The next morning, I woke up to find this friend in his kitchen, reading labels off a box and frantically talking on his phone. As I walked in, he quickly bid goodbye, and grinned at me sheepishly.

“I was talking to my wife- seems like I bought the wrong stuff. She’d said she’d tell me how to make upma for breakfast, but now you will have to eat buttered toast instead”. He stared morosely at the box in his hand.

“What’s that?, I asked. He quietly handed me a box of Quaker quick grits.

“She asked me to buy Sooji. I went to store, and described what I wanted. The guy showed me this box, so I bought it. I am so tired of eating butter-toast”

Turned out that his wife was visiting family in India for a few weeks, when A invited himself over. And this friend forgot to mention this fact when we called. His wife didn’t want her uninvited guests to not feel welcome in her absence, so she was trying to be a long-distance hostess through her husband. And now, we had a long-distance couples’ quibble on hand!


I ended up making upma out of grits – much to our friend's happiness, and his wife’s enormous relief when I texted her a picture of it, thanking her for her hospitality! The recipe below is a simpler adaptation. Those of you who are familiar with upma can try your own variation. For the rest, this is my everyday curried grits.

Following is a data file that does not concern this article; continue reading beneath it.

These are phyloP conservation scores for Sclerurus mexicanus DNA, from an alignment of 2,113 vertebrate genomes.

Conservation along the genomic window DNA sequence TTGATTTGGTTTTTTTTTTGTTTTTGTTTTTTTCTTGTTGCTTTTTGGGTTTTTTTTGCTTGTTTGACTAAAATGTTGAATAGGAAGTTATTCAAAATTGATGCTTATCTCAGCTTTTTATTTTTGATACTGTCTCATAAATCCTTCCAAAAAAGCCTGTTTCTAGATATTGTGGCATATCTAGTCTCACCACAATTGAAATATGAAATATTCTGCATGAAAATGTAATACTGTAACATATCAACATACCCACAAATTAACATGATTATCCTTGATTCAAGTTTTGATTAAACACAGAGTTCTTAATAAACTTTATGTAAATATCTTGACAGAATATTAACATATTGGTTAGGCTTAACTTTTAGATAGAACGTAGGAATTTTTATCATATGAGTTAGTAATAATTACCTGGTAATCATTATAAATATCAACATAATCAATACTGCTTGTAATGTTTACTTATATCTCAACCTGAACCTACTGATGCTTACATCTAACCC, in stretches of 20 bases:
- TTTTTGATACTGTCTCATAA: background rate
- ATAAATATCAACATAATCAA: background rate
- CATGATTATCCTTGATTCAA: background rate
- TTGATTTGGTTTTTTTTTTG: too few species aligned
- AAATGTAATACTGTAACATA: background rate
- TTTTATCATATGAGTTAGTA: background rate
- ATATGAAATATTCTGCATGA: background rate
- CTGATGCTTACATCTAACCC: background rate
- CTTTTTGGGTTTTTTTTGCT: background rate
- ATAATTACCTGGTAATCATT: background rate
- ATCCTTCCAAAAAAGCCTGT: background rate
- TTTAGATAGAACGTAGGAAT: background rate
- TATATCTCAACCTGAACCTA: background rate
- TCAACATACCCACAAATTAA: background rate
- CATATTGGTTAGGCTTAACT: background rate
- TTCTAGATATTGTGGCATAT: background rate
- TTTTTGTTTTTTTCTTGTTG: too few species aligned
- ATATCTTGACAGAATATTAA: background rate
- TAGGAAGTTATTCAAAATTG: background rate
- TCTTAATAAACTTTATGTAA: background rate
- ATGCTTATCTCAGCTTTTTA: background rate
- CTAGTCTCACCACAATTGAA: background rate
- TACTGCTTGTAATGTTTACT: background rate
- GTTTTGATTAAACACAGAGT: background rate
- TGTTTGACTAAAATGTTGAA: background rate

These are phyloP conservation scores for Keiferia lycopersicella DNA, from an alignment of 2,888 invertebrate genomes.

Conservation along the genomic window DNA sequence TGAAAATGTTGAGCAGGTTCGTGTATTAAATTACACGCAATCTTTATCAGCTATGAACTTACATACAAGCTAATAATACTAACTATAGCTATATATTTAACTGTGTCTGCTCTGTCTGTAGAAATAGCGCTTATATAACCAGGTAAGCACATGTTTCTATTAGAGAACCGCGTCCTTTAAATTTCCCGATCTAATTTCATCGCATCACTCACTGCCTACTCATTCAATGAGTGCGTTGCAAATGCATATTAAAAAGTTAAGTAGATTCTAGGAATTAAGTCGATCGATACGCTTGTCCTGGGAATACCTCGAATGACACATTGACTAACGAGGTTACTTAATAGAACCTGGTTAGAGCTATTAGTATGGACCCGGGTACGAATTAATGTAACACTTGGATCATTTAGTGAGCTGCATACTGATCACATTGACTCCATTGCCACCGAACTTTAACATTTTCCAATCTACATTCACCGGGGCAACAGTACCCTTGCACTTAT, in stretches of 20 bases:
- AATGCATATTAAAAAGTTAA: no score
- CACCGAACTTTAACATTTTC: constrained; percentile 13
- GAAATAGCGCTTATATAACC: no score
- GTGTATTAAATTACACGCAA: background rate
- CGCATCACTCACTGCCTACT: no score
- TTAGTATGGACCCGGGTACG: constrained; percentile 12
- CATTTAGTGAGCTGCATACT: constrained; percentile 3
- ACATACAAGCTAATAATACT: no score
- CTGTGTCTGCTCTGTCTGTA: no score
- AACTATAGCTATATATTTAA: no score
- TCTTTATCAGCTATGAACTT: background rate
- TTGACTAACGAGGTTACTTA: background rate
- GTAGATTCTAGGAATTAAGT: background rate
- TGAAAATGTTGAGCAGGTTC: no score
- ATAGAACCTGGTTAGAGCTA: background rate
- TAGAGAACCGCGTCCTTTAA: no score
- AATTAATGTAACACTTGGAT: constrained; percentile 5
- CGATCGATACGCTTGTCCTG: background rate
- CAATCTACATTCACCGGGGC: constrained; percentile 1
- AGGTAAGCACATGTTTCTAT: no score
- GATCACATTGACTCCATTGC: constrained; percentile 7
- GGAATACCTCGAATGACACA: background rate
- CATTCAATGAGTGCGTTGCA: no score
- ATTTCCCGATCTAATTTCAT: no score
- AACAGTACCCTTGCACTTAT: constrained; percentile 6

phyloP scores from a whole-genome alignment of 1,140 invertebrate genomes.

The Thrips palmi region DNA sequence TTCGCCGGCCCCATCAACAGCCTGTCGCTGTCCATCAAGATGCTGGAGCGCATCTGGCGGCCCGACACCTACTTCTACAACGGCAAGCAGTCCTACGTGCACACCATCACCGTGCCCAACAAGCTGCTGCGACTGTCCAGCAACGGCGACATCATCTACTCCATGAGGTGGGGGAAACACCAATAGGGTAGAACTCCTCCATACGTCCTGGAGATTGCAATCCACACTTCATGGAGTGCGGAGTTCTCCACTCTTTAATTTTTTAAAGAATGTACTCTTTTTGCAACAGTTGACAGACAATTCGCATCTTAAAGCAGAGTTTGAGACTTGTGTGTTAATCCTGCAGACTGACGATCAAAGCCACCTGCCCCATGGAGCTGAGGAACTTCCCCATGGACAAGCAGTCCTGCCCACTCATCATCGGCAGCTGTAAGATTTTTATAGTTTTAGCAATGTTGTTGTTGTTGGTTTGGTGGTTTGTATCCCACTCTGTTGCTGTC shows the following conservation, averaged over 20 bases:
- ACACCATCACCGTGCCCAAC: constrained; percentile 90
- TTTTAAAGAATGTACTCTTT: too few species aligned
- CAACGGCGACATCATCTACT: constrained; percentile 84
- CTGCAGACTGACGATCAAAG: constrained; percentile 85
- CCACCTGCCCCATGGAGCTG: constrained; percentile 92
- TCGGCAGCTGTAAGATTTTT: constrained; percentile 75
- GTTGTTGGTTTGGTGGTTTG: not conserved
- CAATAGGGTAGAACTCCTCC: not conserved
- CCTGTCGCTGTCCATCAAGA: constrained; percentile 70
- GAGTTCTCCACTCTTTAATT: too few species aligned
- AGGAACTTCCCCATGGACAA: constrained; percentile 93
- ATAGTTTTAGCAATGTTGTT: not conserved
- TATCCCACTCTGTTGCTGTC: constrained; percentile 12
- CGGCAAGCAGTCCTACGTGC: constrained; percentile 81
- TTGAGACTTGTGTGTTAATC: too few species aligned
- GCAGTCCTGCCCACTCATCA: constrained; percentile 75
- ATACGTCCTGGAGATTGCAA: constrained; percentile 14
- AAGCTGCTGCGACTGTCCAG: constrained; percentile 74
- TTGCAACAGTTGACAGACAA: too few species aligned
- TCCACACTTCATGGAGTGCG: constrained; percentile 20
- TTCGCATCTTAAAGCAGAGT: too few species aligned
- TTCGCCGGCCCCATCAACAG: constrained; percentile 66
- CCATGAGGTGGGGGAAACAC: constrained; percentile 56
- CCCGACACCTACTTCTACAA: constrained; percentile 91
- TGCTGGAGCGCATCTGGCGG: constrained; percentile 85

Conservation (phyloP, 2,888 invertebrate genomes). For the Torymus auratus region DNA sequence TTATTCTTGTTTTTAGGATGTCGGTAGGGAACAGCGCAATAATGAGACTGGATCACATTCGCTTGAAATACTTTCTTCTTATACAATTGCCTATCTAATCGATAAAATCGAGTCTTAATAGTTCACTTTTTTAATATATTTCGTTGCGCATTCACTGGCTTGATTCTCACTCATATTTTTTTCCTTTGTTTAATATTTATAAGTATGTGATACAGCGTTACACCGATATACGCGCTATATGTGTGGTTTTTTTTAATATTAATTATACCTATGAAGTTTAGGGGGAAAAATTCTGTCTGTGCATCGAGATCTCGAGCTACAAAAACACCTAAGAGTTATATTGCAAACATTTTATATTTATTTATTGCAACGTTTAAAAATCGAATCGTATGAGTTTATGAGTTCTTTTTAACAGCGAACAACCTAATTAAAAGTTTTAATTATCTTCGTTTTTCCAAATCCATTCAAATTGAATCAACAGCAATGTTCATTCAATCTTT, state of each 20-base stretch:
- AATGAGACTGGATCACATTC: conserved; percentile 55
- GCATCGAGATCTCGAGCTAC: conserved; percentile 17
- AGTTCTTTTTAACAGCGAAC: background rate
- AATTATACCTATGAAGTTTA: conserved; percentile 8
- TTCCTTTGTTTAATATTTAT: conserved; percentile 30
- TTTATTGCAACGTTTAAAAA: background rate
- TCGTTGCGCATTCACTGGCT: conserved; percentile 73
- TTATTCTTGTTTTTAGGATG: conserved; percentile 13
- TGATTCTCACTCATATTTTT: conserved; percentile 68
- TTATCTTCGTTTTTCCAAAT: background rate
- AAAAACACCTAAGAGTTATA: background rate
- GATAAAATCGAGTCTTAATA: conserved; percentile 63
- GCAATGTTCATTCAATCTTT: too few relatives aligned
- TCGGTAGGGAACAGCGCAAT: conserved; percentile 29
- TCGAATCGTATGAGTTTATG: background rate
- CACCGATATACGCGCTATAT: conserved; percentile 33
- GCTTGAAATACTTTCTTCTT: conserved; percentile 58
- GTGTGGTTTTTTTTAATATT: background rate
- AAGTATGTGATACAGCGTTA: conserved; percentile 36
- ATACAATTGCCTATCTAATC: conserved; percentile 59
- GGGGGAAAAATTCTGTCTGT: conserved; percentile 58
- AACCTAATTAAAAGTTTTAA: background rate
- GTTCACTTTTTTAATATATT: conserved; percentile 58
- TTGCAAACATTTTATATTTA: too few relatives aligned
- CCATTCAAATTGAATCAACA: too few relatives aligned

Curried Grits



Quaker Quik Grits - 2 individual packs
Frozen peas and carrots - 1/2 cup (soaked in water to thaw)
Onion chopped - 1/2 of a small onion
Spices to taste - salt, red chilli powder and a hint of turmeric
Water - 1 cup
Oil - 1Tbsp
Cumin seeds - a small pinch
A dash of lemon and some cilantro to garnish at the end.


  1. Heat oil in a wide pan, and splutter cumin seeds. 
  2. Add the onion, saute till translucent and golden.
  3. Drain and add the frozen peas and carrots. Cover and cook for 4-5 min till they soften.
  4. Mix in the grits. Dry roast on low flame with the vegetables for 1-2 min.
  5. Add the spices and water. Keep stirring to avoid clumps.